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HENRY A. PARSONS, Jr., Editor and Publisher. NIL DESPERANDUM. Two Dollars per Annum.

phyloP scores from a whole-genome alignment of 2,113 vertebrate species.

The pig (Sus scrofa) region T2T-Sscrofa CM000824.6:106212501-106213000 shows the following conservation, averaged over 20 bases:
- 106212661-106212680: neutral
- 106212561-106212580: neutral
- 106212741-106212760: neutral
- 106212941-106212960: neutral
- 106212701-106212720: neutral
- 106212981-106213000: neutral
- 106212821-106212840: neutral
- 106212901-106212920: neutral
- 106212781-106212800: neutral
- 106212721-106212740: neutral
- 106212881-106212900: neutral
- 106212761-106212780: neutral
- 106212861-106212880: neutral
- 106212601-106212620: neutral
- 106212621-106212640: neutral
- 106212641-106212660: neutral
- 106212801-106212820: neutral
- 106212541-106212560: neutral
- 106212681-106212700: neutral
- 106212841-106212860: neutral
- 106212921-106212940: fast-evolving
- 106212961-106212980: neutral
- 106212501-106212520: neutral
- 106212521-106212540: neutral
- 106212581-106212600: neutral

VOL. XII. RIDGWAY, ELK COUNTY, PA., THU11SDAY, AUGUST 10. 1882 NO. 25. Forty. With many a c&reless, joyous bound, t With many a weary, treadmill round, . O'er smooth-spread turf or dangerous ground By many a limpid stream, and mild, By many a mountain torrent wild, I, from a simplo, trusting child, Have waudcred on to forty. From feet that skipped to sobor troad From mind with foolish fancies fed, To Bounder judgment, wiser head; The change to work from thoughtloss play, The change from graver thoughts to gay Which came to mo along the way I Btrodo while reaching lorty. Through visions which had real seemed Through vi-ions wilder than I dreamed; Through shadows whoro the Bilvor gleamed, Through sunny places hajf o' rcaat By eerie shapes which flitted fast For brightness cannot always lant, And youth must merge in forty. Now lot mo count my treasuros o'er; Wliat have I won or lost ? Far more Ilave lost than gained. Such boundless store Of faith and hopo I boasted, when I wandered from a lad of ten To whero my vision broadened. Then My faith exceeded forty. Pomewhat havo learned, and much unlearnod Borne good receivi d, much moro have cpnrned And much that might havo been discorned I loft unheeded wandering by With carolesa or averted eye; Forgetting that the moments fly So fast from youth to lorty. I'vo reached the summit of the race, And would move on with flower paco; But furty has no breathing place; So shift and turn me as I will Theyems will croud and josilo still, And I may hasten down the hill To score another forty. I view the path I'vo wandered on, Whore forty years havo come and gono, Aurt much of J n i tit and hope lies strewn, And pray they may prove finest gold, Tho remnant of the fallh I hold, And shred of hopo I still infold, Ai.d lust another lorty. Springfitld IUptih'.ican. The Pathetic Young Man. Walking tbe sands with her father lliet. Grannis felt that she had lived U to all the possibilities vt eighteen years; that she ei joyed the ocean view more for being perfectly dressed, and gazing on it from under a fleece of dark curliu. bair, which crept fashionably low 01 her forehead, without over having beei hairdresser's metchandme. She et joyeo even the duubtfnl support her Freud heel pave the arch cf her foot. At an? . tin.e it would have hurt Miss Granm to be lens than a picture against tb. landscape. She had delicate features large bi.z-1 eyes, and cheeks inclined 1 flush, and she knew it was a face to se with a background of immense hat, ant abeve Mother Hubbard shirringson tb shoulders below it. Yet she was an ii nocent creature, with tbe dregs of chikl hood lingering on her lips. Her father was an innocent creatur. also ; short and thick, with a face clean shaven except a thorn of beard on tht end of his chin. His methodical move ments and placid air indicated the basi nees man retired on the profits of u successful career. He carried a heavy gold-beaded cane, and gave his left arm to his daughter, who indulgently let hei fingers lie therein. Tbe gentleman's ttoIK wus a swinging cue, wbilo she carried herself with elastic elegance, catching the step when they jarred. Mr. Grannis uttered a growl when her white parasol interfered with his hat, but npon her begging pardon, assured he it was nothing at all. His manner toward his daughter was ceremonious She had spent so much of her life in boarding-schools, while he grubbed for money, that he felt unacquainted with her. Besides, she was a woman, and therefore entitled to deference. It wa Mr. Grannis' habit to lift his hat to the chambermaid:! in his hutei, t.nd ad dress his washer-woman as madame. They reached the wooden promenade, and clicked slowly along it. Mr. Gran nis adding nn occasional thud of hit cane to the uneven cadences of theii steps. There's tho pathetio young man again," observed Misa Graunis, casting a sidelong glance across the beach. "What pahotio young manV" in quired her father, giving his cano head the revolution cn his palm necessary tu produce a flourish. "Tbere ; standing alone, with a soft slouching hat on ; black eyes and a largo muHtaohe. Don't look new, he's noticing us." Miss Grannis twitched her parasol in a pret'y but self conscious manner "What's pathetio about him 1" in qnired her father. "He looks fat and hearty. He needs to go to the barber and get a double handful of his hair clipped off Must be hot this weather." The gentleman ended in an abmpt chuckle which usually startled strangers it did not accord with his solidity. " Oh, I just call him he pathetio young man. He stands gazing across the water so much, and his eyes are so sad when he looks at yon at table." "Maybe he's a salesman out of a position," volunteered Mr. Grannis ; "or a professional man who can't get into practice " ' D jn't you think he looks nice, do?" " No. Too pretty. Never saw a pretty fellow that could do anything. Their - making's in their flesh and bones, and it stops there.' "But don't vou like his air?" " Stuff, stuff." eaid Mr. Grannis, with, out a punctuation mark or tingle of dis approval. It was the methodical but not severe plug which he thought best to apply to ins daughter's enthusiasms. His own enthusiasms, being once roused, were irrepressible. Perhaps he is stuff stuff, pa. There ain't many men, young or old, as nice ana rename as you are." What do you know about that. child ?" inquired the old merchant, with a smirK pleasant to see, lor it proved him one of those lovable male beings open 10 nailery. "Ob, I know a great deal, I have studied men." Miss Grannis exhaled a sigh through parted lips. A girl in a large 'hat, 'with a face as delicate as a flower, who can sigh so prettily and gaze at the horizon through smiling eyes, is very pood company even for her father. So Mr. Grannis thumped along with much satisfaction. Tbe win'd grew fresher as they walked, and the pathetio young man faded away behind their backs. After following the beach half a mile they left it and turned into a path which wound among rooks. Beyond the rocks and a sandy intervening belt was a piece of woodland that Miss Grannis and her father had explored before and found to their liking. Not to wander in woods, however, do maids adorn thrmsolve.s in Gainsborough hats and high-heeled boots. This was tho walk all the hotel world took when not in clined to go on wheels. There were benches under the trees. A cream tinted parasol was apparently resting itself on one of theso seats, while a pair of trousered sums ana a sweep ot filk oppearod below it. But Mis Grannis scarcely let hor eyes rett nn this or any other enchanted couple dotting the vista. She indi cated to her father an artist's umbrella, and a plump, blonde girl sketching un der it. "There she is, pa. She doesn't seem to notice who cornea or goes, or 0 earn if they look ather." " Her mind's fixed on her business," said Mr. Grannis, with appreciative em-pbai-is. The shetcher greeted them, however, .lid spoke as if pleased to see them 1 hoy hud picked up acquaintance with ier during their week's stay. She did not come from tbe hotels, but boarded ,t a farmer's. Her thick light bair inng in two braids below her waist. She was very pietty, veiy dimpled aiiout tbe wrists and fit gcr roots, and ressed in Quaker colors with almost Quaker plainness. she had a small camp-stool beside kt, to which she smilingly motioned Mis-Grannis. Mr. Giannis sat down n a bench near by, made a nnmb"r of mlite observations, placed his hand. on he top of his cane, and began to nod. " You're going to sleep, pa," eau oned his daughter. " I am enjoying the view, Fanny," aid the old merobant, decidedly. " I Uays like to meditate while I am cn j .vmg tbe view." Mies Grannis smiled at tho near land capo of rtclts piltd np before the sea ut ont of th 8, threading the familiar ut-h, came the pathetio young man. Ho ad a right to ba walking there. But e fact of his following so closely her ;wn arrival made her start. l tie iirti.st liutid d this, and looked at iio yonnu man coolly and with an nn icved aspect. He passed near them, :ansiug their way, and went on among liotiees. "Did yon notice that gentleman's ex-resi-icn?" inquired Miss Grannis of her mpanion." " Do you ?" said the artist V " Yes. Hi stops at our bote''. I hii-k he has the saddest face as if his lo were blighted, or something." " Maybe he has blighted somebody Iso's Hie," said the artist " I worder how?' mused Miss Gran- ais. "You seem interested in him." "Not a bit," exclaimed the young tdy. " He has never been introduced. don't even know his nume." "I can tell yon what it is," said the irtist, changing her pencil. "It's the ame as mine. He is my husband." "Mrs. Granger 1" The yenng lady ?ave such a start that she was near up etting the umbreUa, but saved herself bis awkwardness, which would have yuiutd her more than anything per- aicmg to tne pathetio young man. " I bought you were a widow." " I am a divorced widow. It is not aeee'sary to blazon the fact." "And why "hinted Miss Grannis. 3he felt unwarranted to make inquiries and glanced back at her father, whose urow was sunk to his cane. But this shattered romance fascinated her. "Didn't you love him?" 'I he blonde face put on a cvnioal sneer which lifted the nostrils an in stant; but this died away, as if it found the wholesome, sweet muscles unapt for its use. Mrs. Granger smiled, sketching with a steady hand. " (Jb, yes, 1 loved him. But I couldn't eat love. It. was very light diet. I have some solid Dutch blood." "Didn't he give you enough to eat?" questioned Mies Grannis.. with widening eyes. " ion have evidently been foraged for all your life," said the artist. " And yon can't see the danger which lurks in Btich beings as 5 our pathetic young man. But let me tell you, if a man ever comes courting you in a minor key, don't yon have him. If he calls himself a black sheep, value him accordingly ; he onght to know what he is. And if he tells you he looks into the future and sees nothing but darkness, keep out of his darkness ; let him enjoy it himself. He'll have a good enough time. There is a worthlessness in some men worse than positive bad habits. They lack all the points which goto make success. All they can do in the race of life is to -nap at the heels of people who do win. Their companionship wears the soul threadbare. They have no faiths, no hopes, and if any energy, it is of that shabby kind that is without the nerve to vault over difficulties. The exhilara tion of life is Lever enjoyed near such a person. He crushes you this pathetio young man. "Oh, my 1" said Miss Grannis, mean ing to indioate that such views of mas culine nature were distressing to her, and that her experience was far from preparing Lex for them. "But I thought when two people were very much devoted to each other, they did not mind anything else.' " Love," said the artist, coolly, "never flourishes in the society of the pathetio young man." "Was he ever cruel to you?" " Yes, he was ; " a dart of pain ap peared for the first time in tbe artist's voice. " I think he has killed out much of my womanhood." Thought the young lady, with secrot wisdom, "She lores him yet." They sat a long time silent The artist kept steadily at work, and the schoolgirl reconstructed a palace from the ruins in hand. She sifted her read ing on the subject of matrimony, to find means with which to work on tho minds of this separated pair. - It should be her mission to bring them together again. At the end of a glory-lighted vista she saw them kneeling at her foet while she bestowed a benediction. The pathetio young man came out of the woods, loitered past them again, and returned to the beach. Then Miss Grannis remembered how late it was growing. She rose up and wakod her father, who eaid ho had not been so pleased with a view since he came to the seaside. He took off his hat to bow when they parted with tho artist. But his daughter, full of delicate and benevolent plans, decided not to ask this lady to the hotol immediately ; and taking her father's elbow, walked him to the sands. "Pa," she exclaimed, "I want you to introduce tho pathetio young man to ma" "But I don't know him myself," ob jected Mr Grannis. " You can know him. And, pa, if he really is out of a position, or sulTurin.? for money, you can start him in tho right direction, cant you?" Mr. Grannis made a cantious pause, shaking bis head. " Id isn't just tho thing," he prosed, " for a young girl to show so much interest in a young man." Yet when thay emerged from the rocks, and almost ran against the young man in question, this cautions father was so precipitate in yielding to her demand that sho colored with vexation. Ho touched his hat, half in ap dogy for running so nearly against Liin, and the pathetio young man touched his bat and they exchanged remarks about tbe roar of the surf. Tho young gen tleman asked Mr. Grannis' opinion as to whether a ceitain vessel coining in was a ship or a schooner, speaking tbe elder gentleman's name in a nicely modulated voice. He was either anxious to continue with them, or tookit for granted tbat they wixhed him to do so, and introduced himself, npon which the amiable old merchant presented his daughter, notioing afterward tbat she seemed to take in ill part the very thing she had Dogged him to do. As for Mips Grannis she walked erect with tingling checks. The pathetic young man walked next to her, and her father had tbe water sido. She meant to work a chaste in the life of this voung gentleman, and felt chagrined to have the least irregularity in their in troduction. But of course poor pa, al ways tied up. to business, couid not know tho nico requirements of society. As they walked, however, her chagrin was soothed. Mr. Grauger knew several friends of her father's. His behavior toward herself was perfect He glanced at her deferentially, and absorbed her society wit h quiet pleasure, returning at intervals to his end abstraction. Mirk Grannis would have hated him had he ceased to be pathetic. When they had neatly reached the hotel she vouchsafed him a few remarks "I have jast been with a friend of yours," she said. Mr. Granger turned his gaza toward her for explanation. " The lady wh j is sketching. She is a very particular friend of yours, I bo lieve," "I never saw her before in my life." said Mr. Granger. " Yon surely are mistaken," impetu ously exclaimed Miss Grannis. Not at all, bugging: your pardon," said Mr. Granger. " But she said she knew you very well indeed." A look of ntter mystifi cation came over the gentleman's face. "A case of mistaken identity," he suggested. "And your names are the same Granger." He looked searchingly at Miss Gran nis. "Singular coincidence. I certainly cannot remember having ever met her before. But I did not look with par ticular attention at her." There was a hint of emphasis on "her "pleasing, because it was slight, like the suggestion of a perfume. Mr Grannis now took np tho conversation, and his daughter left them in the hote, veranda and went to her own room. She told herself tbat either the pa thetio young man or tbe girl-widow in whom she had taken such an interest had made false statements. If he were not a recreant husband, how could the pair be reconciled? Mrs. Granger claimed him with such assurance, and be had passed quite near enough to be rt cognized On tbe other band, he de nied acquaintance even with Mrs. Gran ger's face, with an air of candid uncon cern. It puzzled Miss Grannis so much she could think of nothing but the pathetio young man. She had read of twins and of doubles who had to bear the sius of those whom they dupli cated. What gave him tbat sad look if there was nothing gnawing at his heart strings ? " I wonder if she really was his wife," thought Miss Grannis. " I don't want to see her anvmoro while we stay here. It's a horrible business to be so puzzled about. It they really are strangers how unjust I am to him I There was a dance ending with a german at tbetr hotel that evening. Miss Grannis had no ebaperon ; her life had been an independent one, and her father knew little about a young girls requirements. But she had op portunities to danoe, and olo of her opportunities was Mr. Granger He waltzed elegantly, and in this exhilara ting motion appeared to forget the recent sorrow which made him pathetio. Miss Grannis noticed his mother, a wiry old lady with white curls, watching them with attentive eye. "She can't help seeing we are well matched," thought the yonng lady. It occurred to her now for tne first time that she might learn the cause of Mr. Granger's melancholy from his mother. The youtg girl was exclusive in her own fashion. She picked oat people in whom to feel an iuterest, and ignored the rest of the world. Darinor her week's stay she had not lingered amidst we gossip 01 the parlors, and had therefore obtained no information about the people in the hotel except what her eyes gave her. Bat she was pertain this youngish old lady was Mr. Granger's mother, beoause he always brought hor to the table, and exhibited the most dutiful behavior toward her. After the waits Miss Grannis walked on the veranda with the pathetio young man. It was a light night, the moon seeming to walk the ocean with a thousand glittering footprints, and time and scene had their effect on the two young people. Other couples were also promenading. S'ill, Miss Grannis felt an aloneness with the pathetio young man and decided now to sift nd olaRHifyhim. She said he seemed pensive. lie turned ins luminous eves toward hor and assured her he was always a little pensive wbon extremely satisfied. This was a nice though ambiguous beginning. But it gave her opportu nity to ask if he was always satisfied,, for his usual expression was sad, she thought. "Yos." Ibo pathetio young man re plied; " he bad as good reason as any body to congratulate himself. Nobody was quito huppy." This was rank heresy to Miss Grannis Sho said it was too dreudful to believe. If poor ile could not be very happy, life would be unendurable. Mr. Granger said li'e was pretty prosy at times. Folks could jog through it, though, if they weren't in a cramp for money. Ho considered being in a cramp for money the wori-t thing Mit-s tirannis secretly decided tbat he bad not mnch soul, or was fearfully cynical. She- felt a certain hollownnes in her pathetio yonng man, or unsatis factory flatness, like the taste of squash to her palate. Still, he might be veil ing his inmost nature. He sighed a little, and admired her fan. Within doors wore scores of women sitting ah ng tne wall, and no pathetic yonng man leaned over them pouring the mystio sadness of his eyes into their sympathetic countenances. M'ss Gran nis was enjoying herself, when the wiry old lady with light curls appeared in tbe open window, quite near enough to put her hand on Mr. Granger's arm. "Kemember your dyspepbia, Harry, my love," she remarked, in what Miss Grannis considered a detestable voice. and how cooling off suddenly after exercise affects you." The pathetic young man was suddenly less expansive in his manner toward Miss Graunis, and replied to tho mater nal admonition that he would take care. fhen ho introduced the younger ladv to Mrs. Granger. Mrs. Granger was rather acid. She roused a belligerent feeling in the girl's bosom. " I don't think it was very nioe.'' ruminated Miss Grannis, " to speak about drspepsia, reminding people of their stomachs. She must be no end of fussy, and not at all like what I should picture his mother. I have a great mind to flirt with him; it will torment her." Revolving this unnlial plan she re entered the room with Mr. Granger, and instantly plunged among the couples who were executing one cf those new round dances composed ol hippity-hops and slides, and during this nndignified pastime she saw Mrs Granger's eyes still following them around the room. At the end of that dince her father found her, and uttered his usual admo nition about early hours. "Just one more, pa,' decided Miss Grannis. "After the next I'll have plenty of time to get my beauty-sleep." "Which you certainly never need. said the pathetio yonng man, giving hor a look that seemed to melt warmly over her. They were moving to take their places for this last dance, when he halted with a start, and said, despairingly; "That's my wife again." So he admitted the tact at last. He was Mrs. Granger's ex-husband, and she must be in the room. Miss Grannis swept her eye along the wall, and Baw the "blonde artiit chatting with a gen tleman, but watching her. " You appeared to ignore your wife this morning," the yonng lady said, eeverely, to the pathetio young man. lou told me she was a complete stranger to you." " Mr. Granger never ignores his wife," said a voice in front of her. Miss Gran nis felt startled as she brought her gaze back to the elderly Mrs. Gi anger, again bent on interrupting them. "I'm eure 1 haven't done any thin 7 to her," thought the girl. "Wbat makes her so disagreeable i l d be pathetic too it 1 bad such a spy 01 a mother." " What did you mean, Harry," pur sued the elderly Mrs. Granger, in an astringent tone, "by saying your wife was a complete stranger to you ?' " 1 uon t know, replied the pathetio young n-an, collapsing visibly. "I know about the separation," said Miss Grannis, determined not to be put down b this warlike old woman, and looking her de fiintly in the eye "Why should you want to conceal it ?" The elder lady s mouth drew inward with a convulsive twitch. She grew sallower under her cosmetics. But putting her hand within the pathetic young man's free arm, she spoke with low and guarded emphasis : " We are not separated yet, and I don't think we shall be by the most brazen of flirts while my husband knows his own advantage. If you will excuse my husband now, we shall have the pleasure of wishiogyou good-night, The elderly Mrs. Granger then moved away with her pathetio young man. mirs uraunis soon alter felt yonng Mrs. uranner tase her arm and walk her toward the veranda. Bat the girl paused in the ball. "I know just what has happened, sail the artist, suppressing laughter. " They say she is as jealous as can be, and makes constant scenes. It's what he deserves for marrying her money." " I thought she was his mother,'' said Miss Grannis, oat ot her stupefaction. " How many wives has be, pray 7" " One only," replied the artist; but as she is twice his age, and equal in watchfulness to twenty, he is most thoroughly wived." - Yon said he was your husband." " I told you a fib," said the blonde art'st, with obarming candor. "I never saw the man before this morning. But yon were bent on a romanco for him, so I helped you to one. It might have been so, you know. You are indued to build too much on appearances." " I think I am," said Miss Grannis, holding her head higher. " Don't resent my little fiction seri ously. I did it on the spur of tho moment, and came this evening almost purposely to confess it, and to look after that pathetio yonng man of yours." "And you called yourself Mrs. Granger all the time 1" denounced Miss Grannis, laying her hand on the balustrade, while she bent fulcon looks npon her acquaintance. " That's my name by the merest co incidence. If it had been anything else yon would have thought I had re turned to my maiden name. But you could see tor yourself, my dear, what a cozy little widow I am. Nothing pa thetio about me. I married a man to whom I am indebted for various lessons in human nature He died several years ago. I am to be married again next month, and sorrow is not preying upon me at all." Mis Grannis' bead was at this time reared bo high, and hor eyelids drooped t o low, that she paid languid attention to anything else young Mrs. Granger had to say. But after reaching the top of tbe stairs, her progress ulong the O'irridor became a flight. She knocked 'it her father's door, and foil tunanltuously on the bosom of his dressing-gown. " What's the matter?" exclaimed tbe old merchant, feeding companotion at having left her downstairs while he sought a nap between dances, " We must go right away in the 'rain that leaves to-nigbt," said Miss Grannis, with half a sob, crnshin her pretty tullo dress upon his knees as sho made him sit down at a window. "Oh, pa. don't keep me here another hour I I am all mixed up and everybody is deceptive and horrid 1" "But I thought you were having the best of times, dancing so late. And tbere was that fat young man who looked so melancholy." "Pa," (xclaimed Miss Grannis, hold in? him off with a savage shake, "if I ever see anybody again with tbat far away sad look in the eyes I shall be lieve it is dyspepsia. I shall avoid tbat pen-on as a miserable human shell. Now, I'm going to pack. It's so com fortable," she conoluded, leaning ber head on his shoulder, " to feel sncb confidence in a dear old pa to-night. But ntiver speak to me about any pitbetic young man again." Harper's Bazar. A FeaiTul Swim for Life. A correspondent, writing from El Dorado Canon, Nev., says: Another of our old-timers has been swallowed up by the treacherous Colorado, Barney Coleman and Benjamin Goooh, accom panied by two Indians, started np tbe river one morning recently in a skiff for the purpose of ca'chiDg drift-wcod After reaching a point between twelve and fifteen miles up the river the boat, becoming unmanageable, was drawn into an eddy and disappeared ia an in stant. Tbe skiff at the time was near a steep cliff of rocks, whose walls were two hundred feet in height, and the Indians, observing that the eddy was about swallowing the boat and crew, jumped out and clung to the rocks and Goch endeavored to do the same thing after them. He secured a slight hold to the perpendicular sides of the cliff clung to it only for a moment, then fell into the water and was seen no more. (Jolt-man sprang from the stern of tbe skiff out into the river and got beyond the eddy, where he watched for the ap pearance of the boat He had not long to wait, bat it seemed to him ages, when he caught sight of it, bottom up ward, a few yards down the river, when he swam after it, overtaking and cling ing to it. In this condition, for three miles, he went shooting past recks, plowing through breakers and whirling about in eddies, when ho came face to face with one of thoso roaring rapids and treach erous eddies so numerous and so dread ful in the Colorado. There was no time to lose. Another chance between life and death, and that chance perhaps was the only one in a thousand. The resolu tion was formed one moment and ex ecuted the next. The skiff was in the midst of the rapids, standing on end ; another breaker and over it went. This was an indescribable moment to Coleman, whose sole reliance had deserted him, as he felt a prisoner in the hands of death, and thiugh he had scarcely known his strength before here was a desperate opportunity tor its test, and he says that he felt that he was a mere straw at the mercy of a wave one second and an eddy the next. Here was waged a fierce and pro tracted struggle for life between a powerful man and skillful swimmer, weighing Tio pounds, and first a whirl pool and then a rapid, whose force and size and danger can never be realiz d except by tbe man whose life was tremblin-r in the balance, but courage and human strength at last prevailed, and the brave man swam on over rapida and through whirl pools for the distance ot three of as perilous miles as was prob ably ever won by man. Who can imag ine his feelings as he reaohed in safety and crawled upon the river bank. where he lav for some time completely exhausted ? As soon as he bad regained sufficient strength, Oolemau set out for the canon, and, shoeless and naked, after a tramp of six miles over the bar. ren, rocky mountains and through deep canons of burning sand in the heat of a broiling sun, he arrived, his feet bleeding aud fearfully lacerated by the tnarp rocks. At a family party the company was so large that two bovs bad to wait at sap. per. When the meal had long been over and the folks sat still at tbe table the elder of the boys it was his seventh birthday was seen crouching on the doorstep outside the supper room, and was asked: "Where is Faulr" With deep drawn sigh the lad responded: dont know; I s'pose he's somewhere prayla' the Uoialoi bis supper V Chinese Babies. Let us suppose that the solemn bath appointed for the third day is ovor, which would seem to be almost a Chi nese baptism, and the mother to be convalescent If the offspring be a girl tbere will probably be no rejoioing, bat if a boy the mother will go in state to the temple frequented by her family and offer thanks to Tien How, the queen of heaven. The only time it was our fortune while in China to see a riative lady of any standing was on such an oc casion. A wife of Howqua, the son of the celebrated Hong merchant, had gono to the temple of Hon am to return thanks for tho birth of a son. The shrine in tbe temple which she was visiting had been founded by the elder Howqua in honor of his ancestors ; it is a lofty hall, with roof open to the beams, closed in tho rear and at the sides, but in front open ing with richly carved doors on a rained terrace surrounded by a stone balustrade and overlooking a square tnrfed inolo sure containing two or three fine speci mens of the Chinese banyan, or Ficui rclirioti, and a pond of water covered with the broad green leaves and roBe tioped flowors of the lotus, the eaorei plant of Buddha, who is often repre sented as seated on its open flower. Crossing this pond end skirting it were a bridge and gallery of massive stone carving corresponding with the balustrades, and communicating with the terrace. On the opposite side of the gallery wan seen the rear of another shrine, colored of a drep vermilion like the one in front, with its high arched roof sweeping down like the enrved outline of a Tartar tent (from which the Chinese style of architecture is supposed to be borrowed), and adorned With dragons, birds and dol ).bit s in glazed pottery of the brigh est colors. Down either side stretched a line of gloomy cloisters communicating with the rest of the building. At. one end of the terrace were two or three small tables arranged with viand plaeo I npon them, and surrounded by a cvn siderable party of Chinese, am -in whom we notire 1 several femvles standing, ev idently in a' tendance npon some lady, as in China the servants are almost in variably of the other sex. Kuowinu the scruples of the Chinese against ad mitting foreigners into the presence of the female members of their families, we turned back, and were on the point of leaving that part of the temple, no little disappointed at being unable to see the whole of the building, when two members of the group, one of whom was a son of How qua, came forward and reqnested us, if we wished, to continue our examination. We did so. The shrine at which tho ceremnny was going on had been decked with flowers, whilst on the long counter like altar in front of tbe figure of the goddess, between the jars of porcelain and bronze half filled with sandalwood ashes ia which sticks of incense were bn-nin?, and upon two square pedestals in front of the altar, were piled up pyr amids 01 iruit and sweetmeats. 0h either side of the-:e pedestals were two of smaller siz9, on each of which was placed a book apparently of re ligious service, and by its side a small wand and a hollow, red, kidney-shaped gourd, which when struck gave a hollow and not unmusical sound, each blow upon it marking the repetition of a prayer. These, as it were, formed the lecterns of the officiating priests, and between them, facing the central vase on the high altar, was placed a cushion and a mat ou which the fair devotee might kneel and perform the kotou, or ceremony of kneeling and touching the ground with the head at certain periods during the service. At either side of the central door of the shrine stood a large brotiz9 vase heaped with silvered paper formed into boxes about the siza and shape of steel-pen boxes, and emblematical of bars of Sycee silver, wbich is burned at tbe conclusion of the ceremony as an offei ing to the Queen of Heaven. On passing outht of e shrine, still ac companied by the two Chinese who had joined us, we passed near the banquter ing party, when the lady rose, supports p by two of her servants, and, crossing he hands, saluted us in the Chinese fashion. Of her beauty lean say nothing ; neither my 00m pan ion nor myself could remem ber anything save a face painted a la Chinoitc, and hair tied up in the usual tea pot form, dressed with magnificent pearls, jade ornaments, aud natural flowers. Tbe golden lilies, as the in habitants of the flowery kingdom call the crippled feet of the higher classes of their women, and the splendidly em broidered robes, attracted our attention far more than the eyts and features, which doubtless ought to have been our only consideration It is after this festival not always, of course, celebrated with th magma- cenoe we have described - that the rela tives of the child present it either with plate or bangles ol suv, r or gold, ou which are inscribed tbe (haracters sig nifing lung life, honor and felicity. Jt is also at this period that it receives its 'milk name, ' or the pet name by which it Is known tn its family, the name by which it is known to others be'ng only given to it at the completion of its iourth year, when its euuoUon is sup posed to commence. Shvf Work. As an illustration of the slowness with wbich public business before Con crens sometimes goes forward the Washington correspondent of the Bal timore Sun t.dls the following : Some time since Philip Beich, of Frederick, Md., came to this oitv on a visit, tie is eighty two years of age, though well preserved. In talking with Upresent ative Urnerbesaid he thought that Con- cress was about as slow now as at any time ia the past Paid he: "When I was in Washington before, in 1814, the claim of R. K. Meade, the father of General Meade, who commanded at Gettvsborg. was under consideration It was a Spanish claim of some kind f or damagt and looses he sustains I in Boatn. After being away lor sixty. eight years I returned, and what case do yon think was under consideration when I got into tbe capitol T The same claim 01 Xi. JUeade." Oh Mellow Moonlight." Ob, mellow moonlight warm, Weave round my love a charm; Oh, countless starry eyes, Watch from the holy skies; Oh, evor-solomn night, Shield her within thy might; Watch her, my littlo one t Bhlold hor, my darling t How my heart shrinks with fear Nightly to leave thee, dear; Lonely and pure within Vast glooms of woe and sin; Our wealth of love snd bliss Too hoavenly-perfoct is; Oood-night, my little one ! Ood keep thee, darling I Jamet Thornton. HUMOR OF THE DAY. A striking subject The hammer. "I have a fresh cold," said a gentle man to his acquaintance "Why do yon have a fresh one? Why don't yon have it cured '" A merchant may manage to grab along without advertising, and so may a man empty a hogshead of water with a teaspoon, but both are decidedly tedious undertakings. A young lady gave her fellow the mitten for somn reason, whereupon he threatened to publish her letters in re venge. "Very we1 1," she said, ' I am rshamed of nothing in them bat their address." The weary hn-b ind as he proceeds to take down tbe olotbe.'-Iine, uncon sciously trips over a croquet aroh, and from the bottom of bis ltt wishes he was whre the wickets cease from troubling. "Is that an mal a success ?'' in qnired a neighbor o' a farnvr who hud lecently purchased a wa ch d g. " Weil, 1 ess so ; be caught right on the firtt day," replied the owner, proudly pointing to a monthful of pantaloons debris near the dog's kenne.l. If you want to be very fashionable in your correspondence you must use fanoy colored sealiog wax and a hw seal to clone your envelope.". And don't forget the extra postane stamp therefor, or the receiver of the letter won't appreciate your elegant stylf. Z?oson Post. The tremul ius boughs of the waving trees were raining down shadows that fell cool and fair upon Lurline Perkins b autiful face as sho stood silett snl alone near the woodshed. The ii ur mnrous sighing of the summer brteze was borne to hor by tbe tranced air, and ever and anon there camo up from the meadows the sound of the farmer's ax as he felled the sturdy asparagus that was soon to delight the palates of the rich people in the city who could pay for it. Away to the eastward, mirroring back the azure dome of the sky, lay the lake, and the swell of its silver foam bat served to make the silence deeper. The girl stood for several minutes as if en tranced by the scene. Then, turning sadly away, she exclaimed in low, bitter tones : " 1 suppose 1 shall have to mute that dratted cow, and tho sooner I get at it the better." Chicngo Tribune. Arab! Bey. Edward L. WHson, an artist of Phila delphia, recently returned from Egypt where he frequently met Arab! fasha, thus describes the rebellions Egyptian : "l'tcture a tall, heavy faced -man, sullen, swarthy, with only a pretty clear eye to soften the general harshness of expression and a black mustache to hide a not particularly finely-carved month. His legs are as unattractive as his face. The underpinning looks too frail for the rest of tbe body. He is a bnlkv man. not pussy or Falstaffian in girth, but a broad, thick-chested fellow, built on the lobster pattern. His dress was slovenly on this oc casion, and his manners were brusque and anything but attractive. "Take him all in all," said Mr. Wilson, sum ming np his impression in eight words, you would never notice him in a crowd. In fact," said the speaker, " he has the air of a person who regards himself as a very big Indian, an opinion a stranger would not be likely to concur in by any means at the first blush," In speaking of the wonderful in fluence Arabi exerts over his troops, Mr. Wilson related a little story in which he explained the pobitive effects of the power certain of tbe priests have over tbe fanatic il and superstitious people. In Cairo is located tbe famous Mahamme dan college, where young men are edu cated for the priesthood. While many graduate, not all by any means assume holy orders. But the fact of having been prepared for the calling invests them for ail time with a power over tbe pop ulace that foreigners cannot under- tand. Arabi Pasba was brought np in Mas college and is a firm brliever in tho Koran. In bis journey in gs along the NneMr. Wilson was ace. m pan led by Mabommed Aebm-d Effendi Hadaijao, a nlk merchant of Cano, who was edu cated in the sacr.d ootlege with Arabi. It frequently ooouried, continued the artist "that 00 r dragomen would 'ail into disputes over trivial matters, ai.d would aot as if their rage wan un fa innded. 11 made no difference however great the turmoil or heated the belligerents, Effendi Ha daijth could qell the trouble and scatter the participants by simply raising bis band and speaking a few words mildly. 11 w manner was always of the kindliest, his eye tender and his face benevolent, but his piesence among the lowly wan sufficient to in sure the profonndest respeet. I knew he was not a priest, and in a friendly way would endeavor to obtain from him the underlying reason of this manifest power, but he turned my inquiries away with a smile and a wave 01 tbe band, as it it were not to be talked about. So it is with Arabi. He was prepared for the priesthood, and his followers invest bim, la their religions seal, with. Invin cible power and probably sa red in spiration." Philadelphia Timet. A workman in a mill in Pbceuixville. Pennsylvania, rolled a round three quarter-inch bar. of iron, 163 feet in length. This is claimed to be . the longest bar of Iron of that size yi rolled, -